• Wellcare: Although Wellcare's $0 plans are widely offered, these $0 plans have a low average rating of 3.6 stars, and policyholders are frequently unsatisfied with their coverage. A Wellcare plan may be a good choice if you're interested in a "giveback plan" that provides bare-bones coverage while reducing the amount you have to pay for Medicare Part B. Otherwise, another insurance company is likely a better choice.

How can Medicare Advantage plans have $0 premiums?

A free Medicare Advantage plan means the amount that the insurance company receives from the government's Medicare program is enough to cover the cost of the plan. With these $0 premium plans, you don't have to pay an additional monthly fee to the insurance company.

How it works is that you pay into the government's Medicare program. For most people, this includes paying Medicare taxes while working to fund Medicare Part A, and then paying a monthly fee for Medicare Part B when you're enrolled in Medicare.

Then, the governmental Medicare program distributes funds to insurers, with a set amount provided for each Medicare Advantage enrollee. This is typically more than $1,000 per month, but the exact amount varies based on location and health risk factors.

While some Medicare Advantage plans charge an additional fee to enrollees on top of what they receive from the government, a free Medicare Advantage plan means there's no additional cost to the enrollee.

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When is it worth it to upgrade to a more expensive Medicare Advantage plan?

In general, free Medicare Advantage plans with basic benefits are best for those who have typical medical needs and are reasonably healthy.

It’s a good idea to pay more for a Medicare Advantage plan if the potential health care savings amount you can get from a more expensive plan is more than the extra monthly cost. For example, spending $30 per month ($360 per year) would be worth it if it saved you $360 on your annual health care spending.

For those who have higher medical needs, a more expensive plan can often be a net savings because it typically reduces health expenses through lower deductibles, copays and out-of-pocket limits.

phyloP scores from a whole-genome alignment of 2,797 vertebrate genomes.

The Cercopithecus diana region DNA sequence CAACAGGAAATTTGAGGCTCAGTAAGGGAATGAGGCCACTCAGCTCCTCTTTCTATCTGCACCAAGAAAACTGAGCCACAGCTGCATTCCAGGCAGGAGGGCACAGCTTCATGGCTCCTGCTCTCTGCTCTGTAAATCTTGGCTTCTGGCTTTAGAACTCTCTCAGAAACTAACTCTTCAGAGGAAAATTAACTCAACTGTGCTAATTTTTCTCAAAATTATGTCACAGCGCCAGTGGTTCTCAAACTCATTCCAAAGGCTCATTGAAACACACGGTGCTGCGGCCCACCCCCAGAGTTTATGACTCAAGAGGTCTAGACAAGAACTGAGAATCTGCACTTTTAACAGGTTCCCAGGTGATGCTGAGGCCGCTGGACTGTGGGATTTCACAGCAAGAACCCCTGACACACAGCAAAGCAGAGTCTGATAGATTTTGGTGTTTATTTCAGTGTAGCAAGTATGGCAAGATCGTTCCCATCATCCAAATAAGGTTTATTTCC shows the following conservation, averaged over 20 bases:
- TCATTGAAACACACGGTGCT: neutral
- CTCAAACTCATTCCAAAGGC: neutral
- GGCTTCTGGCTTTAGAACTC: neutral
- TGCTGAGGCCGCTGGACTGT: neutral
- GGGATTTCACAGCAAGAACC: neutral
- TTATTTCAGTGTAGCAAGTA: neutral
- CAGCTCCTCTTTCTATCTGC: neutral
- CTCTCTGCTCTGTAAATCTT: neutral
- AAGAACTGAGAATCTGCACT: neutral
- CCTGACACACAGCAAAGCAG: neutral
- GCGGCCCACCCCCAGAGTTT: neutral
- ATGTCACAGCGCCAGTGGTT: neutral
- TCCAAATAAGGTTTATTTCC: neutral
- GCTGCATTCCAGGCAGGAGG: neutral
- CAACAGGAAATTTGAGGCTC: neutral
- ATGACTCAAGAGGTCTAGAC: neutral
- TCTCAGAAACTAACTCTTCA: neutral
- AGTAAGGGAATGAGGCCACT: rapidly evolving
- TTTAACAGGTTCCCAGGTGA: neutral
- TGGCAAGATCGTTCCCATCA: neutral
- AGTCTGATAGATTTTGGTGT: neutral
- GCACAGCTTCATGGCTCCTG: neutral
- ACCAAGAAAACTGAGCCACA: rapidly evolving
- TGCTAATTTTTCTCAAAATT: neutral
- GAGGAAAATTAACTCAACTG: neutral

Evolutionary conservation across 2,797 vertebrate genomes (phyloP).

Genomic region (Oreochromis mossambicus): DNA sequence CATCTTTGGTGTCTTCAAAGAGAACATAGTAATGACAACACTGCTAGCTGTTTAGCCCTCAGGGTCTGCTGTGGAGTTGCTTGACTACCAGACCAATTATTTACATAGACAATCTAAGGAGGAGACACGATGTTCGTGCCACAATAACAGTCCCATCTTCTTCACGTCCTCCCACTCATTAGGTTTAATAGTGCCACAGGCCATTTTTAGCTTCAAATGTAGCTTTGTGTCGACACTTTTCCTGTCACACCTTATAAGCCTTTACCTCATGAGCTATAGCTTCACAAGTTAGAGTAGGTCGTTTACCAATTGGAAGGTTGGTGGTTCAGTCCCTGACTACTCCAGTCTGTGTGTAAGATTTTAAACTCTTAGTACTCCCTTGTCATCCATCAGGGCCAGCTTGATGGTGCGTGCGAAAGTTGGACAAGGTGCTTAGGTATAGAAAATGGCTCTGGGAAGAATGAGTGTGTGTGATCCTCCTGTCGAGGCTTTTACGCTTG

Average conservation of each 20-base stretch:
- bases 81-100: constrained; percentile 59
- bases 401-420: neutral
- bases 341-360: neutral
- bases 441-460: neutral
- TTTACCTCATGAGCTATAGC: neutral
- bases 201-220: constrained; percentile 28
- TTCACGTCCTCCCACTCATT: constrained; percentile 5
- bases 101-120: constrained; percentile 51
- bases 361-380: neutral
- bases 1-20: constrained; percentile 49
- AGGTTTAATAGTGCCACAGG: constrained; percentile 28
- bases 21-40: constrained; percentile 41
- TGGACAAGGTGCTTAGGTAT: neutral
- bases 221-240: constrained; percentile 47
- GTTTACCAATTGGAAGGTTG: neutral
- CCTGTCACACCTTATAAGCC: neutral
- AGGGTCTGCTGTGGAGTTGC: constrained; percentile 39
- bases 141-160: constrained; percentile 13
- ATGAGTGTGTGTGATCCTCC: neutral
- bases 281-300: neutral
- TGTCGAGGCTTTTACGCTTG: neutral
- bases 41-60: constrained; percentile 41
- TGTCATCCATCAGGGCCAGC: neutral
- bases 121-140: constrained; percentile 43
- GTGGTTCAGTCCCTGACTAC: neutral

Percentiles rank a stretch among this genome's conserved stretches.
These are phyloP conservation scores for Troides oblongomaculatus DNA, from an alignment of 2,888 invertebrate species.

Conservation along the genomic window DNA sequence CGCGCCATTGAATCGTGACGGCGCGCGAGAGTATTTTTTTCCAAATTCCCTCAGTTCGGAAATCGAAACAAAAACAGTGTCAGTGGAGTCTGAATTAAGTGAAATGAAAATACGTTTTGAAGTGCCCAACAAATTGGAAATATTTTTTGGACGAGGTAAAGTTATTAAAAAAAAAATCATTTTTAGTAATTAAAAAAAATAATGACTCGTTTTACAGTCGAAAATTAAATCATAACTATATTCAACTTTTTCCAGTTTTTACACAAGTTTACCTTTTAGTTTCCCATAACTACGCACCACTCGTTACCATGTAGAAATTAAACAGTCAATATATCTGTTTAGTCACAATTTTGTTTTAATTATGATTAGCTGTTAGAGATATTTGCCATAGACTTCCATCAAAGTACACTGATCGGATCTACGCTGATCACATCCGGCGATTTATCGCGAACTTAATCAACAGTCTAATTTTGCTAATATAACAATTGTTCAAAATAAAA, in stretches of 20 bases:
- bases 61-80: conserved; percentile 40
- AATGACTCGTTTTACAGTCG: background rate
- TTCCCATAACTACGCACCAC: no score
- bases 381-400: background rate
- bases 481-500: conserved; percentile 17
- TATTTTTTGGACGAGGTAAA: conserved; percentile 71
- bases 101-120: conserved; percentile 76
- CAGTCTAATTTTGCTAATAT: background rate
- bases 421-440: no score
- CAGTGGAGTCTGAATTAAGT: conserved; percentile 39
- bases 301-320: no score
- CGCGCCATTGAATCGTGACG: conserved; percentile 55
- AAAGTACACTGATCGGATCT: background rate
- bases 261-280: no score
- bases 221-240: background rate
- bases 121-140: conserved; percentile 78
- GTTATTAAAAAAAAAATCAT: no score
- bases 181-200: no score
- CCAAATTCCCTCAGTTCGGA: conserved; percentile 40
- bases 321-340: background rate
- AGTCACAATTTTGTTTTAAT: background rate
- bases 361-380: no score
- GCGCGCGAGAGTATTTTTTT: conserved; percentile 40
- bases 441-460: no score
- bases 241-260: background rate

You can calculate if it's worth it to upgrade by comparing the extra cost for a plan against the potential savings you're likely to get from the extra benefits. Remember to consider all types of coverage including medical care, prescriptions, dental, vision and hearing. With medical care, plans will cover the same essential services, and the difference will be how much you pay for them. But other areas of coverage such as comprehensive dental or hearing aid coverage may only be available with more expensive plans.


Frequently asked questions

How easy is it to get a free Medicare Advantage plan?

Free Medicare Advantage plans are widely available, and these $0 premium plans are offered by 91% of insurance companies that sell plans. Free plans are also popular, and 65% of Medicare Advantage enrollees (with prescription coverage) choose a $0 plan, according to the latest data.

Are $0 premium Medicare Advantage plans a good deal?

Yes, free Medicare Advantage plans can be a good deal because they help you keep your monthly costs low while providing a bundle of coverage that often includes prescriptions, dental and vision. However, the $0 plans are best suited for those who have moderate health needs, and those who need more significant amounts of medical services often save money with a more expensive plan that has better benefits.

How can a Medicare Advantage plan have no cost?

These bundled Medicare plans are administered by private insurance companies, but they're funded through the government's Medicare program. So a Medicare Advantage plan that costs $0 means you don't have to pay anything for benefits on top of the monthly amount that the insurance company receives from the government for your policy.

Which insurer has the best-rated free Medicare Advantage plans?

AARP/UnitedHealthcare has 4.2 stars for its $0 Medicare Advantage plans, making it the best-rated option that's widely available. However, those living in select areas will be able to get $0 plans with 5 stars from companies like Kaiser Permanente, Highmark and other regional insurance companies.

Sources and methodology

Medicare Advantage data on cost and star ratings is from the Centers for Medicare & Medicaid Services (CMS). Average plan benefits and ratings only consider $0 Medicare Advantage plans, and we excluded PACE plans, special needs plans, Part B-only plans, employer-sponsored plans, Medicare-Medicaid plans and sanctioned plans. Additional sources include Medicare.gov and Kaiser Family Foundation.

Editorial Note: The content of this article is based on the author’s opinions and recommendations alone. It has not been previewed, commissioned or otherwise endorsed by any of our network partners.

Free Medicare Advantage plans do have some costs

Remember that $0 premium Medicare Advantage plans mean you're not paying anything directly to the insurance company each month, but you'll still have expenses. With a free plan, you'll pay for some health care costs (deductibles, copays and prescription costs). There's also the fee you pay to the government for the Original Medicare program, which for most people is a monthly cost of $170.10 for Medicare Part B.